Deliveroo’s Layoffs Speed Food Delivery Firm’s Path to Profitability


Shortly after announcing widespread layoffs, Deliveroo has pulled ahead of its profitability goals.

The United-Kingdom-based multinational aggregator reported in its full-year 2022 financial results Thursday (March 16) that it is reaching profitability.

“We’ve made excellent progress in our path to profitability. We delivered positive adjusted EBITDA in the second half of 2022,” CEO Will Shu told analysts on a call. “We said we would do this in second half 2023 or first half 2024. So, well ahead of schedule. We’re really, really proud of this.”

The news that the company’s profit margins have been looking good in recent months may have something to do with recent, fairly dramatic cost-cutting initiatives. Just last month, Shu announced that the aggregator was laying off 9% of its global workforce due to economic challenges, with approximately 350 expected to be affected. Granted, he added that the company expects the final tally to be closer to 300 once redeployments are accounted for.

Indeed, Shu spoke to these layoffs on Thursday’s call as well as other moves that the company has taken to reduce costs such as exiting the Netherlands and Australia.

“Through 2020 and 2021, [I] think we hired too many people too fast,” Shu said. “Now, if we look at our business, we’re not seeing the same growth. We’ve exited some markets and we need to look very hard at ourselves to become more efficient.”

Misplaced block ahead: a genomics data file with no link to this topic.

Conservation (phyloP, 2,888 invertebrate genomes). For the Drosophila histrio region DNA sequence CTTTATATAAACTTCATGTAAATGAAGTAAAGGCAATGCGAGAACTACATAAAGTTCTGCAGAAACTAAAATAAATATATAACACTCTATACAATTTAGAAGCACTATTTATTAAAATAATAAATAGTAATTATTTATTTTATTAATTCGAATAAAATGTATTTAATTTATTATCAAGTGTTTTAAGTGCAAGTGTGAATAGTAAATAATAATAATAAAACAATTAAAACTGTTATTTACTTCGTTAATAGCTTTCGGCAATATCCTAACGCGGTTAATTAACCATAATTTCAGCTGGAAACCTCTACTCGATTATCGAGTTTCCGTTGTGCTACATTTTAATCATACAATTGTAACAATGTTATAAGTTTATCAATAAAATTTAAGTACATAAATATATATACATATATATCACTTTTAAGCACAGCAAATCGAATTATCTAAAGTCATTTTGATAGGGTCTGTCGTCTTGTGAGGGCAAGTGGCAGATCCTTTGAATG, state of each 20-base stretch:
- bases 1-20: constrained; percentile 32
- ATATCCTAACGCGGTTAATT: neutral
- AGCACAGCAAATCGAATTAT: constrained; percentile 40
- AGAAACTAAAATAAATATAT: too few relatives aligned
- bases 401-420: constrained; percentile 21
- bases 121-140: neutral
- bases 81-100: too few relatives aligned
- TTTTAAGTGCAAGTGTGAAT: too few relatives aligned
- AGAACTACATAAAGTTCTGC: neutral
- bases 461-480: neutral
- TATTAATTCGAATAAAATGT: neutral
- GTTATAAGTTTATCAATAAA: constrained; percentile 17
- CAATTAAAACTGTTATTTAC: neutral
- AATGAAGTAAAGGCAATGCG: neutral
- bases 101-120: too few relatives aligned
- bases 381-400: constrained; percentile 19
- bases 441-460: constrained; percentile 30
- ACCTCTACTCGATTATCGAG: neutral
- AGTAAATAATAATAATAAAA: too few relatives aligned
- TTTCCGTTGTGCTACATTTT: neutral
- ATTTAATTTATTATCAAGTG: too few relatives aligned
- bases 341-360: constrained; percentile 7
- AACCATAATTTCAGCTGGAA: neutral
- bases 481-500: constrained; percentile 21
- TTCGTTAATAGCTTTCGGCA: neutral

He added that the company has paused non-tech hiring and implemented stricter standards for tech hiring as well as, of course, laid off employees, contending that these moves were not only a reaction to the current economic climate but part of a broader effort to see a “permanent shift towards increased efficiency.”

The news comes at a time when on-demand delivery services around the world are being challenged to make difficult choices in response to challenging economic conditions. For instance, ultrafast grocery delivery firm Food Rocket, backed by convenience retail giant Couche-Tard, recently shut down, having burned through its funding and finding itself unable to bring in additional capital.

That said, Deliveroo is continuing to bet on its own ultrafast delivery arm, HOP, which fulfills orders from company-operated dark stores.

“During 2022, we saw the pressures in this industry. We saw a lot of the pure-play quick commerce guys have some difficulties as funding has dried up, we’ve seen players merging,” Shu noted. Yet, he added, “we have made really significant advancements in profitability of HOP. And we’re very confident of its role in our marketplace.”

Deliveroo is not alone in the belief that there is a way to make the model work in the U.K. Just Eat, for instance, has been providing rapid grocery delivery through retailers Co-op and Sainsbury’s, and Tesco announced last month that it is expanding its rapid delivery service, Whoosh, to 200 additional stores, bringing the total to 800.

Indeed, consumers in the country are disproportionately keen relative to the global population on the convenience of home delivery. The U.K. edition of PYMNTS’ “Global Digital Shopping Playbook” reveals that British eCommerce shoppers’ preference for getting purchases delivered directly to their homes was 10% higher than the 71% average across all six countries surveyed.